Appearance of differentiated cells derived from polar body nuclei in the silkworm, Bombyx mori

Hiroki Sakai, Takeshi Yokoyama, Hiroaki Abe, Tsuguru Fujii, Masataka G. Suzuki

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Abstract

In Bombyx mori, polar body nuclei are observed until 9 h after egg lying, however, the fate of polar body nuclei remains unclear. To examine the fate of polar body nuclei, we employed a mutation of serosal cell pigmentation, pink-eyed white egg (pe). The heterozygous pe/+pe females produced black serosal cells in white eggs, while pe/pe females did not produce black serosal cells in white eggs. These results suggest that the appearance of black serosal cells in white eggs depends on the genotype (pe/+pe) of the mother. Because the polar body nuclei had +pe genes in the white eggs laid by a pe/+pe female, polar body nuclei participate in development and differentiate into functional cell (serosal cells). Analyses of serosal cells pigmentation indicated that ~30% of the eggs contained polar-body-nucleus-derived cells. These results demonstrate that polar-body-nucleus-derived cells appeared at a high frequency under natural conditions. Approximately 80% of polar-body-nucleus-derived cells appeared near the anterior pole and the dorsal side, which is opposite to where embryogenesis occurs. The number of cells derived from the polar body nuclei was very low. Approximately 26% of these eggs contained only one black serosal cell. PCR-based analysis revealed that the polar-body-nucleusderived cells disappeared in late embryonic stages (stage 25). Overall, polar-body-nuclei-derived cells were unlikely to contribute to embryos.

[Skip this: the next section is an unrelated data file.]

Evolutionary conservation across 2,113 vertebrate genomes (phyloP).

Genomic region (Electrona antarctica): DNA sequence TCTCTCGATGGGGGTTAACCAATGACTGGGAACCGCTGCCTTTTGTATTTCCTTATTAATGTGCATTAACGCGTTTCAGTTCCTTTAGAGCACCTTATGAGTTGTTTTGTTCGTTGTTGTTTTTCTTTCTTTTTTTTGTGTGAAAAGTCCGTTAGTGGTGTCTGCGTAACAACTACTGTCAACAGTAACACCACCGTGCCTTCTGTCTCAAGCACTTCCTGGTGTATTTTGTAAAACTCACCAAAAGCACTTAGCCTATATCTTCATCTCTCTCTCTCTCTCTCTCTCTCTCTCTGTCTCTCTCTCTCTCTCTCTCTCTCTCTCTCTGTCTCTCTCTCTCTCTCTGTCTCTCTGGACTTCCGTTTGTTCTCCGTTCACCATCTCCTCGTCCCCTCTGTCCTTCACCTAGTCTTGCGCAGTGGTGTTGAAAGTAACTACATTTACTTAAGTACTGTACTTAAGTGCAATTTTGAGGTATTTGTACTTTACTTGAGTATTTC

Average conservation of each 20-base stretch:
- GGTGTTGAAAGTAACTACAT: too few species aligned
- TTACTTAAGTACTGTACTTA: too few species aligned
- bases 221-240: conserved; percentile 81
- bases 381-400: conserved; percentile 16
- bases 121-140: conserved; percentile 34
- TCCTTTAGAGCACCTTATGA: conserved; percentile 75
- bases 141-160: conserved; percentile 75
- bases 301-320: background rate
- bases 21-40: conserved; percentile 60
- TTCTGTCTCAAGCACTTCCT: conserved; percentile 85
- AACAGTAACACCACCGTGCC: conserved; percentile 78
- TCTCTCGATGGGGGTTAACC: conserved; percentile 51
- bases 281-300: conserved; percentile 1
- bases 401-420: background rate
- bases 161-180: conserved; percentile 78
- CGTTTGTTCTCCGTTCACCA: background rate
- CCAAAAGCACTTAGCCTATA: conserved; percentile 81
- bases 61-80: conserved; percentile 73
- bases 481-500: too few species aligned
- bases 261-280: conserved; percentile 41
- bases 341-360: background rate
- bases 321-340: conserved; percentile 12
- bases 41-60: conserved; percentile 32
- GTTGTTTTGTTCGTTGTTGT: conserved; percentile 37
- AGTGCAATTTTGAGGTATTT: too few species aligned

Original languageEnglish
Article numberArticle 235
JournalFrontiers in Physiology
Volume4 SEP
DOIs
Publication statusPublished - Sep 30 2013

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All Science Journal Classification (ASJC) codes

  • Physiology
  • Physiology (medical)

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